Carbon Creativity

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In a world where we need to be more considerate about our carbon footprint I have noticed a trend in green thinking.  Not so long ago the only thing chic about being green was owning vintage clothing, a house full of antiques, and shopping at the farmer’s market.  Now there are so many ways to make earth friendly choices everyday.  Many buy reusable grocery bags, plant gardens, shop places they can walk, or trade their gas guzzlers for two tires and a special lane in city life.  It’s no secret that we need to think consider our impact on the environment so I suggest finding inspiration and alternative uses for your waste.

Ultimately the future is in our hands.  What we buy is what will be made in the future.  Some suggest to buy less; not a bad idea if you want to save some cash.  Prevention is key in many problems and should be a standard in the green movement.  Some say buy only that which will last; you get what you pay for so rather than buy that junky plastic travel mug that will leak all over buy the nice one and buy it once.  And, there is the recycling effort that only works for you if you work for it.  I suggest that we consider all the options.  Consider what can be reused and where it will go when it’s trashed.  If it’s got some life still in it donate it to your neighborhood thrift store. Another man’s junk it not always a treasure but dealing with it creatively will be a treasured talent that can be passed down one generation at a time. 

Hope that you are inspired.

Current United States Recycling Statistics


It’s good to note that if you visit the EPA, or another recycling website, you may see the term “Recovery” used in place of recycling; but they’re fairly interchangeable when discussing statistics. The (EPA) only updates recycling statistics every few years.
The last time they computed the national recycling figures was in 2005, for which the EPA shares the following United States recycling statistics:
  • Overall data from 2005 concluded that recycling trends were positively increased from 2003 (the last time statistics were figured).
  • Recycling and composting rates recovered 32.1 percent of MSW or 79 million tons. But this figure, you will recall, does not include hazardous, industrial, and construction waste. 32.1 percent is higher than before but still way too low.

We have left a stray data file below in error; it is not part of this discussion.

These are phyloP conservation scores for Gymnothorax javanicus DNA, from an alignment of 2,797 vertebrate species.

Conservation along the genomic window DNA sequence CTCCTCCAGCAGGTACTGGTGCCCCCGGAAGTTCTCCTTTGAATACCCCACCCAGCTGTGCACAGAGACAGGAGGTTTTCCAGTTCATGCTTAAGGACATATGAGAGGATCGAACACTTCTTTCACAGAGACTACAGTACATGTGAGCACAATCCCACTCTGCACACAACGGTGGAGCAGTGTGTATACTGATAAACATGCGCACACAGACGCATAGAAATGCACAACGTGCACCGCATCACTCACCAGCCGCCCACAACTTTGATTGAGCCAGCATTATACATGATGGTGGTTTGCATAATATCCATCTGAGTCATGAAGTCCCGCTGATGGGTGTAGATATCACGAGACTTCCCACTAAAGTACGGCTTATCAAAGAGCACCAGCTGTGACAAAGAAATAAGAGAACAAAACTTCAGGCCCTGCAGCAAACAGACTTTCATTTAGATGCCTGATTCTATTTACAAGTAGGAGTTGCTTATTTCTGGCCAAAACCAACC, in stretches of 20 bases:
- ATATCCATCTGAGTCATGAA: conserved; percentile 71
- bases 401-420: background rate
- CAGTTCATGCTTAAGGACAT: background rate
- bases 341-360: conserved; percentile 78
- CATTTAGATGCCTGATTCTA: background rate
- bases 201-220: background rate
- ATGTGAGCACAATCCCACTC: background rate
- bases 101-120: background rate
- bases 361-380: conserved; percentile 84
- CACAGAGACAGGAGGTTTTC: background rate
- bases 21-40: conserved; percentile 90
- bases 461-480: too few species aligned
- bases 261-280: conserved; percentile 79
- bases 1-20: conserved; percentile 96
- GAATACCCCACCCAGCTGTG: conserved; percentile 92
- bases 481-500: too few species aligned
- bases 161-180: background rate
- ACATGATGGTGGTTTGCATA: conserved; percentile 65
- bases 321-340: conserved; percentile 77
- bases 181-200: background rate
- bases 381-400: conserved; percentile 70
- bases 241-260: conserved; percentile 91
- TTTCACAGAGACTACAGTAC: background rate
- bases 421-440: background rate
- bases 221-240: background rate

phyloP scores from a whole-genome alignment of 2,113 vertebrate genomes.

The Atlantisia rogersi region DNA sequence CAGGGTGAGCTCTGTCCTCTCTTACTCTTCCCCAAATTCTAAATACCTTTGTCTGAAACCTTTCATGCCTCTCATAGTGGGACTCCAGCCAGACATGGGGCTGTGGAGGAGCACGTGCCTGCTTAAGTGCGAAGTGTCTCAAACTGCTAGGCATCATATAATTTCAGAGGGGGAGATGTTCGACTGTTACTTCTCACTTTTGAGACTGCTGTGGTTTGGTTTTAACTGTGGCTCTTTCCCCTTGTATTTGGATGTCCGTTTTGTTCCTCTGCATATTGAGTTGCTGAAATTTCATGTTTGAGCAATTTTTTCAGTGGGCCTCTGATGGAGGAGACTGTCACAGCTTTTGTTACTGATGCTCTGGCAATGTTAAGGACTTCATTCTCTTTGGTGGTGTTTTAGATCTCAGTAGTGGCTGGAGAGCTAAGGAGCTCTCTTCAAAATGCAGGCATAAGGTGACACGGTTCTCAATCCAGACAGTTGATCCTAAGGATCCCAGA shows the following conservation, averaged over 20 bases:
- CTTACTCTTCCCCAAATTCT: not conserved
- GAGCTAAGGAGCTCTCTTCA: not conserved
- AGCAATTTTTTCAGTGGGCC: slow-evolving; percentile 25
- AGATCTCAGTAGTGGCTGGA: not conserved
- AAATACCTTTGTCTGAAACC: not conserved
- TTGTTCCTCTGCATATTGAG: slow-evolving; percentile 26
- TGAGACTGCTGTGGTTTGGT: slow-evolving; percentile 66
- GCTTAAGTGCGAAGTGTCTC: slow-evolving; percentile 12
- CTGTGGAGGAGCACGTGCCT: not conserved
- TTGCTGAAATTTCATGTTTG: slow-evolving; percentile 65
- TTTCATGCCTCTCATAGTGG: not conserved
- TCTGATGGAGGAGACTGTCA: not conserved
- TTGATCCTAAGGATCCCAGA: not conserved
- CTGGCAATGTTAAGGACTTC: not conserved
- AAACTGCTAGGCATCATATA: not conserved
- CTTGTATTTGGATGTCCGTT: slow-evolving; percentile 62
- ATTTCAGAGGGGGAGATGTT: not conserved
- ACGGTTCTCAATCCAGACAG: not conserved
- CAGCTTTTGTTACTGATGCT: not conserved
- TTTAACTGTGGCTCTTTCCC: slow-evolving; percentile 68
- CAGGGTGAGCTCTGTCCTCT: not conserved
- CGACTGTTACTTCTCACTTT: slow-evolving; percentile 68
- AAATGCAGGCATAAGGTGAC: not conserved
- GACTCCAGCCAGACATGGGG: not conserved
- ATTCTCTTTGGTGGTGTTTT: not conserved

• Approximately 8,550 curbside recycling programs existed throughout the United States, a lower figure than the 8,875 programs that existed in 2003.
  • Composting programs, meaning that people recycle leaves and grass, and other organic items such as food, jumped from 3,227 in 2003 up to 3,470. For more details about how you can compost, read Building a Compost Bin.
  • Container and packaging recycling increased to 40 percent.
  • 62 percent of yard waste was composted, which is a good percentage.
  • 50 percent of all paper products were recycled — or about 42 million tons.
  • From 1990 to 2005, the amount of MSW going to U.S. landfills has decreased by 9 million tons and continues to decrease each year. However, U.S. goals should and do continue to address the fact that these figures can be improved.

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About Pepper

Being someone who is actively searching for ways to make what I have better I thought it would be useful to share my talents and discoveries with anyone who is interested. So much of what I do is made from things that are easy to access and are perfect projects to spice up a weekend. In the words of Bernice Fitz-Gibbens "Creativity often consists of merely turning up what is already there." I hope that you will join me each weekend for a little inspiration and fun.
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